Rebuilding America’s Economy by Giving Budding Entrepreneurs a Chance
The region of Appalachia stretches from New York to Mississippi. With great cities and beautiful forests, this picturesque stretch of America has much to offer the country. Yet, despite its natural beauty, the region faces difficult and even severe economic challenges. Rampant unemployment and poverty has been as persistent as the forests and vistas that characterize it.
De-industrialization, loss of demand for coal, and increased automation has devastated local economies and caused job losses. This overall lack of job creation is not unique to this region; between 2010 and 2014, the period of economic growth and recovery was heavily concentrated in major cities, with only 20 counties in the entire nation producing half of all new business establishments.
As the region has often lagged behind the rest of the country in economic growth and development, the citizens of Appalachia have been hit with hard times and harsher conditions. Solutions are difficult to come by, as slow job growth, limited opportunities for education and job training, and poor health care are issues that cannot be overcome with simple, one-size-fits-all solutions.
The Appalachian Regional Commission (ARC) recommends that investments be made in numerous areas like infrastructure and education. One of the key areas where ARC’s recommendations align closely with Kiva.org’s mission is through investment in economic opportunities such as entrepreneurship and small business creation.
Kiva.org’s mission is to connect lenders with borrowers in the United States and around the world. The U.S. program is defined by direct peer-to-peer lending at zero percent interest, aimed at helping American entrepreneurs and small business owners that are financially excluded. Kiva operates in every U.S. state and more than 80 countries. Visitors to Kiva.org choose who they want to lend $25 or more to and individual loans of $25 or more are collected until the borrower’s full loan request is “crowdfunded.” As the borrower repays, lenders can re-lend their money to another borrower or withdraw their money and put it back in their pocket.
Supporting the establishment and growth of small businesses is critical. Scholarship tells us that across all demographics, small business entrepreneurship is associated with driving innovation, job growth, and personal satisfaction, and that small and local businesses are responsible for employment growth, rural economic development, per capita income growth, and even a lower poverty rate at the community level. In fact, in a study of U.S. counties from 2000-2008, an abundance of local businesses with two to nine employees is associated with a decline in poverty at the county level.
As an example, Ryan grew up in Kansas City, Missouri, but has established his business in Cumberland Gap, Tennessee. He runs Mitty’s Metal Art, working as a talented blacksmith and producing metal art. He used a $10,000 crowdfunded loan from Kiva.org to establish a co-working space for the community and teaching the art of blacksmithing to others. His loan was crowdfunded by 177 lenders, each lending just $25 at a time.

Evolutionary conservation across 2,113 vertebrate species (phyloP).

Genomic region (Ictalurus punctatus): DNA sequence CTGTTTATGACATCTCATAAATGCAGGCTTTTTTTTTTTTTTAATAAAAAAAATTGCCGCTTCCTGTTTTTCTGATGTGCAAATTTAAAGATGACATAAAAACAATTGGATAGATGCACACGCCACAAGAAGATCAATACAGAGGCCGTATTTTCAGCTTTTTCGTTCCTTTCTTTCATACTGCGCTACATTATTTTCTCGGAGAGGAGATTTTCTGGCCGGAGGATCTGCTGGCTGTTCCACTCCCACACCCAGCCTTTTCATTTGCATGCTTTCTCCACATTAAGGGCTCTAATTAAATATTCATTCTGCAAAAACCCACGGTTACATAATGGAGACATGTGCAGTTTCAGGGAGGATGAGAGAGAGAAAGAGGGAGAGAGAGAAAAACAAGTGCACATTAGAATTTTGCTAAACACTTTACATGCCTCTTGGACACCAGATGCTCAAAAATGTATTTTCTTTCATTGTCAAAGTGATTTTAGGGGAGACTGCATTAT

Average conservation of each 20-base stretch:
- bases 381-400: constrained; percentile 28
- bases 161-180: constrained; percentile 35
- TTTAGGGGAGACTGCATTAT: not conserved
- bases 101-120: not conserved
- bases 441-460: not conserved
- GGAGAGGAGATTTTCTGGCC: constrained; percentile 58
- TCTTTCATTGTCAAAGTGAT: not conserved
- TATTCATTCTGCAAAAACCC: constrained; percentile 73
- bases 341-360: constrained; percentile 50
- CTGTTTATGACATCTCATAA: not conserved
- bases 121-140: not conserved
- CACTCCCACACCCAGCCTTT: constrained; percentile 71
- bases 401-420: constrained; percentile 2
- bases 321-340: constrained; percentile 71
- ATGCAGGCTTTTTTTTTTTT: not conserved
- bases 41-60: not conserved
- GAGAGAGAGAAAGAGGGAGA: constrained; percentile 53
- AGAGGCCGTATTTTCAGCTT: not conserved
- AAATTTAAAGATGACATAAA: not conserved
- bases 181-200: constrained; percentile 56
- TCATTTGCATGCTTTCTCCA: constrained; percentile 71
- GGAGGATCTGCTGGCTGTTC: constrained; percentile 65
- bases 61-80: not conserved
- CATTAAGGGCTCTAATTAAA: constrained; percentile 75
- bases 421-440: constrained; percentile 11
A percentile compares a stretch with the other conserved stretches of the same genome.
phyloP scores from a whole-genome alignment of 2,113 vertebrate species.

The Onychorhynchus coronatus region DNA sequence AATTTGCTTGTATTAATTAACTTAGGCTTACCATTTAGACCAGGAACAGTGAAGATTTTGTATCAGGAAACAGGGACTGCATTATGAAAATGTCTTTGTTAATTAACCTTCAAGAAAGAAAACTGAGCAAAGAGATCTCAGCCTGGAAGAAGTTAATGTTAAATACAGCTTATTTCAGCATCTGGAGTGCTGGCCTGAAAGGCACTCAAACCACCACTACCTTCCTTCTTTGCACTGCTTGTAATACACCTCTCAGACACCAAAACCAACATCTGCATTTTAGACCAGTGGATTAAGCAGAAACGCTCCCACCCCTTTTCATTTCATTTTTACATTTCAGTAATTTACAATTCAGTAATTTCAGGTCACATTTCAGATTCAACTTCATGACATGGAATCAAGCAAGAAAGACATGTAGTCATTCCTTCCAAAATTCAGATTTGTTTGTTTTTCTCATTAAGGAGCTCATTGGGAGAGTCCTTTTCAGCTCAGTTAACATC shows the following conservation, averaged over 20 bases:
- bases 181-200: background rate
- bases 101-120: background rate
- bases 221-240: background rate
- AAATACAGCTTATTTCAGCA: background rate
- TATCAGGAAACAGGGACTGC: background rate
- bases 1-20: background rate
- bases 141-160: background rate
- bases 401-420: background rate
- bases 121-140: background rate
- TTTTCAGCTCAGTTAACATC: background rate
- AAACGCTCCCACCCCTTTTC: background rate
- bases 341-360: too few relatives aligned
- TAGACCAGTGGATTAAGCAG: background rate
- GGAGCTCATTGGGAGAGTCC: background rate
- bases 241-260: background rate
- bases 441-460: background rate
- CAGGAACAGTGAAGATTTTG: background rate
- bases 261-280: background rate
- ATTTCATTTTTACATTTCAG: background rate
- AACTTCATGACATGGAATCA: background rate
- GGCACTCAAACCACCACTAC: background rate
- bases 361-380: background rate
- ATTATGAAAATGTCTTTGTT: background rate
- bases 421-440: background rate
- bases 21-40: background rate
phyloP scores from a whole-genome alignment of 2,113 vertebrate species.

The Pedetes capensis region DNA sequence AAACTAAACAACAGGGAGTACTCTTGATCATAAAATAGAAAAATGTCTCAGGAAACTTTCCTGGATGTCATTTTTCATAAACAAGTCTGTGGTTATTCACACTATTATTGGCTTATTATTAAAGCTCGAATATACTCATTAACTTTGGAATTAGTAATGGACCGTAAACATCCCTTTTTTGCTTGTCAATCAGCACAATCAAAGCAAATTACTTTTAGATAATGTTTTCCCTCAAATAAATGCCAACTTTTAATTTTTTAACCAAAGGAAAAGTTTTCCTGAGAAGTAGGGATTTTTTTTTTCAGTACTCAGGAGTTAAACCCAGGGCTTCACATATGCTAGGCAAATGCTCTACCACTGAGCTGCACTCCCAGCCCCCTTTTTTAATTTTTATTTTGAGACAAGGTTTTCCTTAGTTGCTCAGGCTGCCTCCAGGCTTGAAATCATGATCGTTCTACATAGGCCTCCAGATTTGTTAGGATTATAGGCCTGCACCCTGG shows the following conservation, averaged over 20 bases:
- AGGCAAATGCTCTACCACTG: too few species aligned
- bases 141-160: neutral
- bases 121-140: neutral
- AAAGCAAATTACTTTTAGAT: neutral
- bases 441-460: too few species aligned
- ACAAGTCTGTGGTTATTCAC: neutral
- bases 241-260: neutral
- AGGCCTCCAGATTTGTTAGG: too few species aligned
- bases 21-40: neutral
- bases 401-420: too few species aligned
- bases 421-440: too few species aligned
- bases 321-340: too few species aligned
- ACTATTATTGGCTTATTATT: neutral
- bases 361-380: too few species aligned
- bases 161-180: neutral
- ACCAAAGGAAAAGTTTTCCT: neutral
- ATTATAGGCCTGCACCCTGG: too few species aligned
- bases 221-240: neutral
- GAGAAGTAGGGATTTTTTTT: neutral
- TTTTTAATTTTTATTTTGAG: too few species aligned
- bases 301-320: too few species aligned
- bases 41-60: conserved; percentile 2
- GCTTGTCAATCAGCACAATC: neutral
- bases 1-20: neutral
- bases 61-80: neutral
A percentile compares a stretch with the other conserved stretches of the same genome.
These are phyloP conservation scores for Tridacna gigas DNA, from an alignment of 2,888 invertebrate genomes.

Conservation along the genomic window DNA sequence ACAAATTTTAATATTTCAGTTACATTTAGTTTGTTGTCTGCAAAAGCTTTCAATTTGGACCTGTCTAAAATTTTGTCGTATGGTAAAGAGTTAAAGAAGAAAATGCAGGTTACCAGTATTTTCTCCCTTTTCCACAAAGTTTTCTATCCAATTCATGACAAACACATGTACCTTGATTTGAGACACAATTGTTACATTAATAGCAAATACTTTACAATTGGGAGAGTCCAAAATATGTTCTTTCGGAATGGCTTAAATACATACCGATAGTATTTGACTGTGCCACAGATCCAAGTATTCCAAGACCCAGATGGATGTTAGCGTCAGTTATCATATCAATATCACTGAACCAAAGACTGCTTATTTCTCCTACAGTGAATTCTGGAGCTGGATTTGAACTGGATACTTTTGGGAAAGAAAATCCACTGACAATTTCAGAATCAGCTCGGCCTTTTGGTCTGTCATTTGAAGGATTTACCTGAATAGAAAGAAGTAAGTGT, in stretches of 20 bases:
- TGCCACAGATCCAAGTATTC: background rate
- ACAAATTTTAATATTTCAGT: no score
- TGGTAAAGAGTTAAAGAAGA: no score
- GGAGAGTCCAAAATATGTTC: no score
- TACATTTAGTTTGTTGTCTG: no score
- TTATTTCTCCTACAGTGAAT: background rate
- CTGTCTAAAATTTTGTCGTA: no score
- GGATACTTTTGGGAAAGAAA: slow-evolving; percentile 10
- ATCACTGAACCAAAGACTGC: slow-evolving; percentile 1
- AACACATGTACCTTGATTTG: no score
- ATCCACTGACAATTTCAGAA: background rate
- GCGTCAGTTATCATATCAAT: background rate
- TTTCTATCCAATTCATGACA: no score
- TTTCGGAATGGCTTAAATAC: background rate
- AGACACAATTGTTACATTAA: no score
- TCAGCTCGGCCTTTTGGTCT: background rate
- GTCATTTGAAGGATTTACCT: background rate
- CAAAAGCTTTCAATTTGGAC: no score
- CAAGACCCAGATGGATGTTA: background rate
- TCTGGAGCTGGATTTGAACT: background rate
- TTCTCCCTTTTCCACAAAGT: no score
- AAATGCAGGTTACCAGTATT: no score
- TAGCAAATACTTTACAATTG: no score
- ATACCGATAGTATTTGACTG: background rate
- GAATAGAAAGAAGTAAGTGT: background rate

Kiva loans fill in the gap where traditional lenders do not. Kiva’s small business loans are available regardless of credit score, collateral, cash flows or number of years of operation. This contrasts with the traditional lending landscape, where eight out of ten small business loan applications are denied. Lending in Appalachia was 18 percent lower than the national average following the economic recession and it was 56 percent lower in the region’s economically distressed counties.
This June, Kiva reached an important milestone of distributing $1 billion in crowdfunded loans worldwide –to-date Kiva has provided loans to more than 3,700 small business owners in the U.S.
West Virginia in particular has been the victim of economic and population decline, having lost about 8,000 jobs in the last few years, and projected to suffer a population loss of 23,000 in the next 20 years. This is part of a disturbing trend in Appalachia, which never fully recovered from the economic collapse in 2009. Kim was one of the 22.5 percent of people in Appalachia who have bachelor’s degrees, with only 48 percent of the region having any form of post-secondary education at all.
April grew up learning the value of good food and family. She was born in Ashland, Kentucky, and grew up moving to rural Ohio and then back to her home state. Her mother was an excellent cook and taught her the value of cooking with love, a lesson April took with her when she settled down in Huntington, West Virginia. She set up Farm to Table Cafe, working together with her son, who has Asperger’s Syndrome, to serve great food. Her loan of $5,000 was funded by 84 lenders.
One of the most important keys to economic recovery in Appalachia comes from investment in small business ownership and entrepreneurship. Small businesses are the backbone of a robust economy, as more than 92 percent of all U.S. businesses consist of less than five employees. In regard to addressing staggering inequalities, micro-businesses are far more inclusive, with lower start-up capital and educational requirements. Improving job creation and local economies in Appalachia will have to start with strong support for small business ownership and entrepreneurship.
With average loans of just $25, the dreams of people like Ryan and April have been funded. Boasting 97 percent repayment rates, a single loan can be reused and lent to yet more aspiring entrepreneurs. The path towards positive change and economic growth begins with small steps at the grassroots level. Kiva is a unique organization working hard on the fight to rebuild the Appalachian economy and show that, regardless of the area, everyone deserves an equal opportunity.
Premal Shah is the co-founder and president of Kiva. Jordan Choy is a research fellow at Kiva.